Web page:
Saturday, February 14, 2015

Expanded Universe

Recent changes to the code and database underlying my analytical operations have produced a 10-fold increase in processing speed: From a seven-hour slog overnight to a 40-minute sprint. See "Prospects list status" for a description of the problem.)

The increased speed gives me an opportunity to widen the field of stocks and exchange-traded funds that I analyze each day in my initial screening, which I use to identify potential trades. (Such as this post from Friday.)

My screenings all pull from the Zacks Investment Research data. If Zacks isn't covering a stock, then I don't look at it. This ensures that any stock I cover has a lot information available about it.

The screen I've been using since September 2014 had these minimums: A closing price of $15, an average volume of 500,000 shares a day and market capitalization of $1 billion.

That screen produced an analytical universe of 1,233 stock symbols in the most recent week, all from among the large- or mid-cap stocks.

The new screen that I'll be using this week for the first time retains the minimum closing price of $15, but reduces the average volume to at least 100,000 shares a day, and removes the minimum market capitalization entirely.

The new screen produced an analytical universe of 2,379 stock symbols in the most recent week, with the additional coverage coming from among the mid- and small-cap offerings.

I don't anticipate many trades coming from the additional coverage, although I might be wrong in that assessment. I do expect the broader universe to give me a better sense of the market context when I look at the numbers each day before the opening bell.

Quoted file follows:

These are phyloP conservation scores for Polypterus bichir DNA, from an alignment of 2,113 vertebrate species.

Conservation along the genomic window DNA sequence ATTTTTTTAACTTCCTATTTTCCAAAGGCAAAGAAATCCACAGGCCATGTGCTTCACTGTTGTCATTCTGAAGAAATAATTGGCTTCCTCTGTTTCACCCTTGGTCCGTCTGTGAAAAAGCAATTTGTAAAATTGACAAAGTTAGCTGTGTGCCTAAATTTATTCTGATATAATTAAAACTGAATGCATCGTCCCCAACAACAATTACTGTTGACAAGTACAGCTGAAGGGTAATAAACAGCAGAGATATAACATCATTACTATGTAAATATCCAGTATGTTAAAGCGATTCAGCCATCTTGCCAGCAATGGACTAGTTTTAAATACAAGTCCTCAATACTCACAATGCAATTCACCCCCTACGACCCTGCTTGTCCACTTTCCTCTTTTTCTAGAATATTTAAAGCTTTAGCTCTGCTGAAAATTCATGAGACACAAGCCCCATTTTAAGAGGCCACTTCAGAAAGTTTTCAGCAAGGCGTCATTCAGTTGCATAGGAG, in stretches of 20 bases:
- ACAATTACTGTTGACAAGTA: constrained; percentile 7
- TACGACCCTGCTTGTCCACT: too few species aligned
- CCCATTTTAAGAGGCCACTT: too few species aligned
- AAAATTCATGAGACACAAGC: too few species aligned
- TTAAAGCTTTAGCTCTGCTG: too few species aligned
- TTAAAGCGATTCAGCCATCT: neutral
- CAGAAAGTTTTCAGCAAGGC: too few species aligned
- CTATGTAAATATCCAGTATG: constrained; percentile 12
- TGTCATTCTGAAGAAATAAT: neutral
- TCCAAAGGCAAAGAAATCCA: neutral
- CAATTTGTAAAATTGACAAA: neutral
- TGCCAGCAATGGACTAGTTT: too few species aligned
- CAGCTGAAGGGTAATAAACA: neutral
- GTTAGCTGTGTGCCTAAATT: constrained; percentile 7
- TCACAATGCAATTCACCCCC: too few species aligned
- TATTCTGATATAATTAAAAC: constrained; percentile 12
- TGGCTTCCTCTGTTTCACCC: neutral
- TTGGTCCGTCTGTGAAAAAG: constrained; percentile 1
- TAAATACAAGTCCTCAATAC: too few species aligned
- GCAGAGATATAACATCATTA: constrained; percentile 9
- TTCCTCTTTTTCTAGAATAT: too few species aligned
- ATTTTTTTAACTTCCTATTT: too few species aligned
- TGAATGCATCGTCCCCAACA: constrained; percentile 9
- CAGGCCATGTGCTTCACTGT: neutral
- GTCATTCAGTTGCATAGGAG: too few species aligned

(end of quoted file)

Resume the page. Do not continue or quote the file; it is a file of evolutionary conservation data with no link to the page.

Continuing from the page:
Regular readers know that my trading method focuses relentlessly on the individual stock, not the market as a whole. Yet, the broader context plays a role in my decisions to take a trade or not. A bear play in a strongly uptrending market is more of then than not a losing proposition.

I also won't be surprised if I find it useful to tinker with the new screening criteria.  Any system can be improved, and this one is certainly no exception.

-- Tim Bovee, Portland, Oregon, Feb. 14, 2015


My shorter-term trading rules can be read here. My longer-term trading rules can be read here. And the classic Turtle Trading rules on which my rules are based can be read here. My volatility trading rules can be read here.


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Tim Bovee, Private Trader tracks the analysis and trades of a private trader for his own accounts. Nothing in this blog constitutes a recommendation to buy or sell stocks, options or any other financial instrument. The only purpose of this blog is to provide education and entertainment.
No trader is ever 100 percent successful in his or her trades. Trading in the stock and option markets is risky and uncertain. Each trader must make trading decisions for his or her own account, and take responsibility for the consequences.

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